“Usually I’m very in control with my emotions, and that had changed,” says Rycroft, who admitted to getting frustrated and angry easily. She made the decision to speak out about her experience because she felt like she was the only person going through PPD.

Photo: Axelle/Bauer-Griffin/FilmMagic

Sarah Michelle Gellar

"I love my children more than anything in the world. But like a lot of women, I too struggled with postpartum depression after my first baby was born,” the Buffy the Vampire Slayer actress revealed on Instagram in May 2017. The message was accompanied by a throwback black-and-white photo of herself and daughter Charlotte, born in 2009. “I got help, and made it through, and every day since has been the best gift I could ever have asked for," Gellar said.

Photo: Gregg DeGuire/WireImage

Lena Headey

In July 2017, the Game of Thrones actress shared that she suffered from postpartum depression while shooting season one of the HBO hit series—and because it was undiagnosed, filming was “really horrendous—I was postnatally depressed but I didn’t know it.”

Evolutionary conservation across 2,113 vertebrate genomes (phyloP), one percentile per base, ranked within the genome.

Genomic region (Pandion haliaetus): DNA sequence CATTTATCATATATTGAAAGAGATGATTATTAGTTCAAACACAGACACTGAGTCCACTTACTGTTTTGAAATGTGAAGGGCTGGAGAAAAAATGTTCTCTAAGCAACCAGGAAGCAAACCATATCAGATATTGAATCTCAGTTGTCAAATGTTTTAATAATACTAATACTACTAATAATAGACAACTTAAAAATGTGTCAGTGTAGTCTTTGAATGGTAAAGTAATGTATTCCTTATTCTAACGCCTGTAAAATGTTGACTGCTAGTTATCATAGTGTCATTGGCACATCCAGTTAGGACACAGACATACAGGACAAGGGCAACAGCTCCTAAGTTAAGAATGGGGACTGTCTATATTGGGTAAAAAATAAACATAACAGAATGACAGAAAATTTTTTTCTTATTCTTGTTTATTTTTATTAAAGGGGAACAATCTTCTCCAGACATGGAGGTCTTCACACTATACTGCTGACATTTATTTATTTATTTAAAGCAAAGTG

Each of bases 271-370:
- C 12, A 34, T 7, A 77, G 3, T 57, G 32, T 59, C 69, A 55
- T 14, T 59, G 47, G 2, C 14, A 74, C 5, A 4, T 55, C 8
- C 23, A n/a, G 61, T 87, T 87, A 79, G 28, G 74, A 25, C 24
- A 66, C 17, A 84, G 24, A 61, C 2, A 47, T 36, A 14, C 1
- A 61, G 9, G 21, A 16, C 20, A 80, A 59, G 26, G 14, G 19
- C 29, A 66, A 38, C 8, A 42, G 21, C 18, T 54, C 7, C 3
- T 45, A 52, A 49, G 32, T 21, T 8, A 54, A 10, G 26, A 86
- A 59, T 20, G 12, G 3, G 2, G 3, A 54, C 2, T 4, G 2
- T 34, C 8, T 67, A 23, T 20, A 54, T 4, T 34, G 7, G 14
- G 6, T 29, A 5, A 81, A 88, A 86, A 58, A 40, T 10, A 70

“I saw a doctor for the medical check, and I just burst into tears,” she told The Edit. “She said I was postnatally depressed and I went, ‘Am I? Why is that?’” Luckily Headley got the help she needed, but recalls “the first year [on GoT] in that space, figuring out motherhood and going through a weird time personally. It was tricky.”

Photo: John Shearer/WireImage

Adele

The singer revealed her struggle in October 2016, telling Vanity Fair she had “really bad postpartum depression” after the birth of her son, Angelo. “It frightened me,” she said, in part because it was different from the textbook definition of PPD. “My knowledge of postpartum—or postnatal, as we call it in England—is that you don’t want to be with your child; you’re worried you might hurt your child; you’re worried you weren’t doing a good job,” said Adele, who, by contrast, was “obsessed” with her son. “It can come in many different forms."

It was only after she opened up to a friend that she felt less alone, and these days, allows herself an afternoon a week “just to do whatever the f**k I want without my baby” as her way of taking care of herself.

Photo: Robin Marchant/Getty Images

Kendra Wilkinson Baskett